If you give a certain roll input on the yoke, do you always get a certain amount of spoiler and aileron deflection, regardless of speed or altitude?
No. With conventional controls, some ailerons are locked out at high speed. However, the throw on the remaining surfaces will be the same.
With fly-by-wire, the computer figures it out and does what it wants.
The books say that ailerons are not useful at high mach numbers, because of wing twisting e. a. But do ailerons still work at these speeds in the same way as on low speeds?
Normally yes. The word "high" is relative, dependent on aileron position and wing stiffness.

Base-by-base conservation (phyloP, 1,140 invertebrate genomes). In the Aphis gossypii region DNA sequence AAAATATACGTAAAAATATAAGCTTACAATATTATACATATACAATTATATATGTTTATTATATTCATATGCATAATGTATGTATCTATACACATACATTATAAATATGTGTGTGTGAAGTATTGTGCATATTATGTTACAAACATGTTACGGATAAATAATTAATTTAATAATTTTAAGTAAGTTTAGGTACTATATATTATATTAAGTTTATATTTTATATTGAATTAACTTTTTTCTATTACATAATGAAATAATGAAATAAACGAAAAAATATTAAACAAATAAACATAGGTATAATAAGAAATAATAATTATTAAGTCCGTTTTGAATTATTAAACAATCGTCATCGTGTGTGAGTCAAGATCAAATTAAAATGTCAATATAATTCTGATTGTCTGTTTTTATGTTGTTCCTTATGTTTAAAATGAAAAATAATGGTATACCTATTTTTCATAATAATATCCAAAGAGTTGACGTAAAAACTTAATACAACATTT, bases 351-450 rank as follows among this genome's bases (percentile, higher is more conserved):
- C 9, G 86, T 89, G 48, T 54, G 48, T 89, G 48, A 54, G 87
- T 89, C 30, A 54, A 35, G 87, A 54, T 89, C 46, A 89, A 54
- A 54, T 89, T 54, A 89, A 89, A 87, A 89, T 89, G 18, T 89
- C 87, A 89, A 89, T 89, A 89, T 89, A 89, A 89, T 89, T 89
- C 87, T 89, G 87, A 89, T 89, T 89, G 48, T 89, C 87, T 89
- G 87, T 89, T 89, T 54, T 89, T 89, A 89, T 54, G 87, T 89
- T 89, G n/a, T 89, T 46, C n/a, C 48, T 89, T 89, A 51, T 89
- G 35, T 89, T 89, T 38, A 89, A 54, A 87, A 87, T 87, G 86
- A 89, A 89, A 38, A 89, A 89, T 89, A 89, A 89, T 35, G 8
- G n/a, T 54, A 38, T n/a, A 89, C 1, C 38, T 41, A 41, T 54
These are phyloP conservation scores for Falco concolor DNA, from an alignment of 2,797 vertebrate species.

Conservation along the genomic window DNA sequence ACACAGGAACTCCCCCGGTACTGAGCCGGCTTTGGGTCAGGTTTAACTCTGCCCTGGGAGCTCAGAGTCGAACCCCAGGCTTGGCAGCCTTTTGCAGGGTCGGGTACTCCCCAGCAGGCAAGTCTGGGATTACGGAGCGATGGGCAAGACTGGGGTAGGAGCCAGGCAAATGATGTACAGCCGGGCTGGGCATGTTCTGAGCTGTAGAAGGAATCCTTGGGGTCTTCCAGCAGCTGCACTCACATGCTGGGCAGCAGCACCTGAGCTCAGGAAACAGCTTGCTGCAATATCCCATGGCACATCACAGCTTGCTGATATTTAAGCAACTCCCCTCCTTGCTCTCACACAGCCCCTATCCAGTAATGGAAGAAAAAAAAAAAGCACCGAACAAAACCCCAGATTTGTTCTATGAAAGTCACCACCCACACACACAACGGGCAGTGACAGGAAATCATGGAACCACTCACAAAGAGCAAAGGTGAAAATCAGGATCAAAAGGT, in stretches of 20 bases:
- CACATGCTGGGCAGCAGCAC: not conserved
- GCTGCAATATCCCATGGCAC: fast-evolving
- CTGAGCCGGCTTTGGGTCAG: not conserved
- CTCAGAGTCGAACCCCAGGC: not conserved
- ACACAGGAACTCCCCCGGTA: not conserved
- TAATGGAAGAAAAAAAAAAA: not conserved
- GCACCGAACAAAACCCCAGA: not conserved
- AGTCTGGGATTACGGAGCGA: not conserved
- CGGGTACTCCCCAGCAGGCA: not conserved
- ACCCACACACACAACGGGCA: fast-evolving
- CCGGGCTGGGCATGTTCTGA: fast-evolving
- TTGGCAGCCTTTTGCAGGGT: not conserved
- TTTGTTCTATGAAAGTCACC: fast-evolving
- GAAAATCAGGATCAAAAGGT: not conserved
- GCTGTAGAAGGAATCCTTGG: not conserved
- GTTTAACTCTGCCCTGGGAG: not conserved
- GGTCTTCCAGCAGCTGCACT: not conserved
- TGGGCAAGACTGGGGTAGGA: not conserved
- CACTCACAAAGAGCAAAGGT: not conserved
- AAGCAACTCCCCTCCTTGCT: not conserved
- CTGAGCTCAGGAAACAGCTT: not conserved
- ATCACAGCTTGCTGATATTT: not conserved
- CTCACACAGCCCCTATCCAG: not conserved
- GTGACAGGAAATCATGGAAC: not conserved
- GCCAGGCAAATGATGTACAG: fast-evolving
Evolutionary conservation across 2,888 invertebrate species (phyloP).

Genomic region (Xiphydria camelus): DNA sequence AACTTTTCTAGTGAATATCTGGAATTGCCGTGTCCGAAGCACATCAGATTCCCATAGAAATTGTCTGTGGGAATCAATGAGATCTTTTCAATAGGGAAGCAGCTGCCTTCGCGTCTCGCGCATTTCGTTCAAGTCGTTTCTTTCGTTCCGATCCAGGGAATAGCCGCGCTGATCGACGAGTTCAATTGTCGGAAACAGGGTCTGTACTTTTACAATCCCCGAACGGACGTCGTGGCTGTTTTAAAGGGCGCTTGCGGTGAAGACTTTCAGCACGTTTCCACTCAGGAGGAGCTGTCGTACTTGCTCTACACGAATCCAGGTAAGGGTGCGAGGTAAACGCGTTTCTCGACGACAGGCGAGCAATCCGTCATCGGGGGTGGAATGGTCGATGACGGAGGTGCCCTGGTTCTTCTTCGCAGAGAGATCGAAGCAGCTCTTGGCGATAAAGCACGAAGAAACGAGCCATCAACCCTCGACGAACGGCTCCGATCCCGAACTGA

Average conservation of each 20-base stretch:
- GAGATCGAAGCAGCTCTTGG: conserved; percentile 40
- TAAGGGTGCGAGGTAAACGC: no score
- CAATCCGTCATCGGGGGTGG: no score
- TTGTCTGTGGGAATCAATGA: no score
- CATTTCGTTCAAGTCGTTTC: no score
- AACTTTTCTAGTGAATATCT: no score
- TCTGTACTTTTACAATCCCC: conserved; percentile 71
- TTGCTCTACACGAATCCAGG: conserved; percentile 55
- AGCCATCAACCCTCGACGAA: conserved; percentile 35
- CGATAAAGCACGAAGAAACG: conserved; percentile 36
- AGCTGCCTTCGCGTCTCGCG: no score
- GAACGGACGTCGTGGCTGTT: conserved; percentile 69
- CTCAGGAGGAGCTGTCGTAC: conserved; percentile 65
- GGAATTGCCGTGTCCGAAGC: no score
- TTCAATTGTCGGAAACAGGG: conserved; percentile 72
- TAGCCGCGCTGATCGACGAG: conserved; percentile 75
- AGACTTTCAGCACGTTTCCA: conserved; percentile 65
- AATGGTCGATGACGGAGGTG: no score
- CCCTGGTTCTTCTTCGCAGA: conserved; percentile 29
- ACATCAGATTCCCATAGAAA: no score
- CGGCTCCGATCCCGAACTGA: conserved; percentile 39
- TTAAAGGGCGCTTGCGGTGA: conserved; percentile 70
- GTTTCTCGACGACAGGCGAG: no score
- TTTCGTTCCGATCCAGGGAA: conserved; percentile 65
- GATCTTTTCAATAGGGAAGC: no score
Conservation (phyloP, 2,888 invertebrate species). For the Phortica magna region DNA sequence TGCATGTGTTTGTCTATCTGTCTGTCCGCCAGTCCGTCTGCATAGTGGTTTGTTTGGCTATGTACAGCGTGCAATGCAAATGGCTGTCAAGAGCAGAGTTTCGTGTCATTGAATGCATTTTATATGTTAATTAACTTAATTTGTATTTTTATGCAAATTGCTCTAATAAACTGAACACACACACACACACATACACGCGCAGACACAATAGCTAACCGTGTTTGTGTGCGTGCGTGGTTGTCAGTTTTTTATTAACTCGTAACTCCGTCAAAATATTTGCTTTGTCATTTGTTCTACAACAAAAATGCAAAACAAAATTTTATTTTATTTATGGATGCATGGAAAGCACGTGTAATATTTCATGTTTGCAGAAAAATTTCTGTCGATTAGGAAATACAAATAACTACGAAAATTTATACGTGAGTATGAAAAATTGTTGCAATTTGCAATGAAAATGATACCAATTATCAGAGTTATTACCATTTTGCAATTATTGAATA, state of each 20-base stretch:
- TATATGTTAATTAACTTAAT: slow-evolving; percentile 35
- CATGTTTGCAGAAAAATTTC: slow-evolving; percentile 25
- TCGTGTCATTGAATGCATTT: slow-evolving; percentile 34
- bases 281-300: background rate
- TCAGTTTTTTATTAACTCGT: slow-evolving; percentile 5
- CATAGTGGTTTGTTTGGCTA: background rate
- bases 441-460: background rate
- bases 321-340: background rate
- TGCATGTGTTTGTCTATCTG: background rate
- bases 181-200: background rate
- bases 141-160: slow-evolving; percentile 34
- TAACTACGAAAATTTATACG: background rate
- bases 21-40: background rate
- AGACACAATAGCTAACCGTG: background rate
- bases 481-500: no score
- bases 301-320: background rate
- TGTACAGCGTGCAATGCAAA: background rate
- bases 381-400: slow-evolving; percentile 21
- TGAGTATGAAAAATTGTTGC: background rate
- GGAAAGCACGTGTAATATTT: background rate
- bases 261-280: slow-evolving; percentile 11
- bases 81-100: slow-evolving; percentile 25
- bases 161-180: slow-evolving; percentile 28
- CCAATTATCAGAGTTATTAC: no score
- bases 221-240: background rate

However, "aileron reversal" may happen at speeds above Mmo.
[quoteIt is well known that yaw dampers are used to avoid dutch roll, but do they also give turn coordination?
Because as far as I know, the rudder of a jet is not used in normal flight with the gear up, in normal cases. Is it perhaps because roll spoilers also give a yawing moment?[/quote]
Depends on the installation... Turn coordination may be a function of flap position, airspeed, or what the computer decides. Spoilers do produce yaw in the proper direction, unlike the adverse yaw caused by ailerons. Airliners are usually rigged such that manual rudder input is not needed in normal cruise.